Apr 3: BEST FROM THE BLOGOSPHERE

April 3, 2023

Could our own preconceptions be holding us back on money sensibility?

Writing for The New York Times, Kristin Wong reports that our own brain — and specifically, our thoughts — may be holding us back from being successful with money.

Her column reveals five ways where how we think tends to impact (negatively) our finances.

The first, she writes, is the “present bias.”

“This bias describes our tendency to overvalue the present, often at the expense of the future,” she explains. In plainer terms, this is YOLO (you only live once) thinking, Wong clarifies — that we don’t want to miss out on today’s fun, even if it is costly.

Wong cites a study by the University of Rhode Island that found that this “live for today” thinking “poses significant challenges to saving money,” and “often leads to overspending.”

Next, she writes, is “status quo” thinking, or “reluctance to change.”

“We prefer our current state of existence, so doing anything that might disrupt it — from paying off debt to rebalancing an investment portfolio — feels daunting and uncomfortable,” she writes. This change resistance, she continues, can “make it hard to build good financial habits because we assume we’ll have to make significant changes in order to do so.”

Many people, the article notes, imagine they will have to “cancel all your subscriptions,” or resort to eating only ramen noodles, and not taking vacations, “ever,” as a consequence of saving money. Instead, the article advises, “start small,” and automate savings “as much as possible.”

The third bias is “the optimism bias,” in which “when we think about the future, we tend to assume it will be better than the present,” Wong writes. A study from 2014 found that this bias can lead to people saving “less money when they assume the future will be optimistic.” For saving, this bias translates into people, “even those approaching retirement, neglect(ing) saving because they assume they’ll be in a better position to do so later.”

Instead, the article suggests, it’s better to assume the future will be more like the present — this attitude seems to encourage people to save more.

The fourth bias is “the bandwagon effect,” or “keeping up with the Joneses,” the article explains. This is “our tendency to make decisions based on what we see others doing.” The article cites the example of a woman whose credit cards were getting higher and higher balances. But, she tells the Times, “everybody we knew had credit cards and nobody was worried about paying them off. I saw my friends buying everything they wanted, and I wanted to fit in and do the same.”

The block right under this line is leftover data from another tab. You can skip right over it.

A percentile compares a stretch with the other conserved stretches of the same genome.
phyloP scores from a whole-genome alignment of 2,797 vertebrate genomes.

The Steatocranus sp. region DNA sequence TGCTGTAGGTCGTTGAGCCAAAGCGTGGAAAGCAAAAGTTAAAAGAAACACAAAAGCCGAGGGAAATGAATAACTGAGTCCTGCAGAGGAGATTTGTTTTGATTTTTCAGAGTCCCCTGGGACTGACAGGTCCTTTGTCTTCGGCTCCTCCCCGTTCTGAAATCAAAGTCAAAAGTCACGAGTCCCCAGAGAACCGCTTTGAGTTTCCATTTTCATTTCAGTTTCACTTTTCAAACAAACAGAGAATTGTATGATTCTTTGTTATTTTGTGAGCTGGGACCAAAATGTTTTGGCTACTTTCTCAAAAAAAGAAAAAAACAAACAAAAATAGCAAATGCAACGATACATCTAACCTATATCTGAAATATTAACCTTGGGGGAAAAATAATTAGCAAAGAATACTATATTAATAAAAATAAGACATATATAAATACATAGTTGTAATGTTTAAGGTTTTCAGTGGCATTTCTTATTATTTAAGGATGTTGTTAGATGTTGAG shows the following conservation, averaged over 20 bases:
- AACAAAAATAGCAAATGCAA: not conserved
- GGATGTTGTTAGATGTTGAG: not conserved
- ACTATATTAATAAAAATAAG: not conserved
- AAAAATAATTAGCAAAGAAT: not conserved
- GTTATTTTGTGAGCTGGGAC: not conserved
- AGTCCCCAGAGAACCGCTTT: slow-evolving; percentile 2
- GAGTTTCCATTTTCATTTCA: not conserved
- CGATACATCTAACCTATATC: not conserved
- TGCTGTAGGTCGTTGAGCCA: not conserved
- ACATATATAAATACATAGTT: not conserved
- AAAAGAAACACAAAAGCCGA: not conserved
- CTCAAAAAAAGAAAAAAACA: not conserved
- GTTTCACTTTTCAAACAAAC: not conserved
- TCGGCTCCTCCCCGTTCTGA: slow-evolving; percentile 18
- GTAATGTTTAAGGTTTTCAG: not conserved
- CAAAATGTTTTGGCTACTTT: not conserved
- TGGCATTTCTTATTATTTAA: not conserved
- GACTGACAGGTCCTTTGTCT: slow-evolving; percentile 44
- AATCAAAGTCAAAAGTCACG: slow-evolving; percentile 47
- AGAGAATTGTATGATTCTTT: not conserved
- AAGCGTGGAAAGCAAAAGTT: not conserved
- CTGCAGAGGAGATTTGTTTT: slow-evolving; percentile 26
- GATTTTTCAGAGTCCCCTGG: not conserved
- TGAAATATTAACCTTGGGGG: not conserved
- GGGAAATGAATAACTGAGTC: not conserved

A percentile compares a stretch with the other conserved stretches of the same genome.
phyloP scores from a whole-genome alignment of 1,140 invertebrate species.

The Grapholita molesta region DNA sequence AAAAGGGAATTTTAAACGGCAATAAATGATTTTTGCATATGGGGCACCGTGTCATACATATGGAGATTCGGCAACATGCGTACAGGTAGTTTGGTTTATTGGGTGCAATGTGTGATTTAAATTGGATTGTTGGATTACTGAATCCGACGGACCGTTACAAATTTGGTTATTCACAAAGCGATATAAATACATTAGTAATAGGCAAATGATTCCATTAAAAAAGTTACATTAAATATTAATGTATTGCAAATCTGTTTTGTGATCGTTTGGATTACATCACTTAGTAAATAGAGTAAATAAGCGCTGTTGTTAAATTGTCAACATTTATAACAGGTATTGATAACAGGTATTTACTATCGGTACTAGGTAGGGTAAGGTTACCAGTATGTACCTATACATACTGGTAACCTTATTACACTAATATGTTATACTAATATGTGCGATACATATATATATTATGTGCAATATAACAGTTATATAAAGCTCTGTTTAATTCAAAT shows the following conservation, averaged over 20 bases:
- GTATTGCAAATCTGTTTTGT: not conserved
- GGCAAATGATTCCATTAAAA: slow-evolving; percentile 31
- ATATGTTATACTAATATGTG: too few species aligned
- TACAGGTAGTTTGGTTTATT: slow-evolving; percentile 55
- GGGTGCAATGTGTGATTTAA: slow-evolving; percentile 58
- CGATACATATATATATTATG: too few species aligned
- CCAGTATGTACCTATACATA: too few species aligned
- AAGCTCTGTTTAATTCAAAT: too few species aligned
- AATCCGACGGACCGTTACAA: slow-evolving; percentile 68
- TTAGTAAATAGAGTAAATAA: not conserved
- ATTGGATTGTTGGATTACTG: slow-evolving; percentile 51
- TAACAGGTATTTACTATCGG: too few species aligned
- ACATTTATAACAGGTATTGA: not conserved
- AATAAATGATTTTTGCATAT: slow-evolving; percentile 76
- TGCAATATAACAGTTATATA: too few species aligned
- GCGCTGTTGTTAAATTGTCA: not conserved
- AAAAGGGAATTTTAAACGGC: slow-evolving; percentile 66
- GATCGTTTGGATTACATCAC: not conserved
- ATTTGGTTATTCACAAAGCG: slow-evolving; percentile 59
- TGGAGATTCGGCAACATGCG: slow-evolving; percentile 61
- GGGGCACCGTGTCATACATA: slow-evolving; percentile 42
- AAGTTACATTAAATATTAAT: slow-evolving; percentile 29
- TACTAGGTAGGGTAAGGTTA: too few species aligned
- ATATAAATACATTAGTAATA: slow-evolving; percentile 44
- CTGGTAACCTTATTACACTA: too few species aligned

To counter this bias, you need your own financial plan that is based on what you and your family want, rather than the fancy neighbours, the article explains. “When you have something meaningful to work toward, it’s easier to counteract this bias,” the article explains.

Finally, the “anchoring effect” is a bias that tends to make us “latch on to the most recent information presented to us.” In other terms, the first idea thrown out to you when thinking about financial products may be the one that sticks in your mind, even when other ideas are better. A 2022 study, the Times reports, found that those with low levels of financial literacy “are more prone to the anchoring bias.”

This is a great and very insightful article.

It’s easy, and frankly, more fun to have bad spending habits. Party like there’s no tomorrow, sure, but then you shouldn’t be surprised when you can’t afford to pay your bills. And you may feel stuck in that “paycheque to paycheque” rut, and think change is not possible. But, as the article says, you can start this long journey of change by taking small steps — being conscious of what you are spending money on, planning and budgeting, and tip-toeing into long term savings by starting small.

With the Saskatchewan Pension Plan, there are no “mandatory” contribution levels. You can contribute any amount you want to your pension plan each year, up to a maximum of $7,200. If you want to automate those contributions, you can set up pre-authorized withdrawals from your bank account that directly add to your SPP retirement savings nest egg. Check out SPP today.

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Written by Martin Biefer

Martin Biefer is Senior Pension Writer at Avery & Kerr Communications in Nepean, Ontario. A veteran reporter, editor and pension communicator, he’s now a freelancer. Interests include golf, line dancing and classic rock, and playing guitar. Got a story idea? Let Martin know via LinkedIn.

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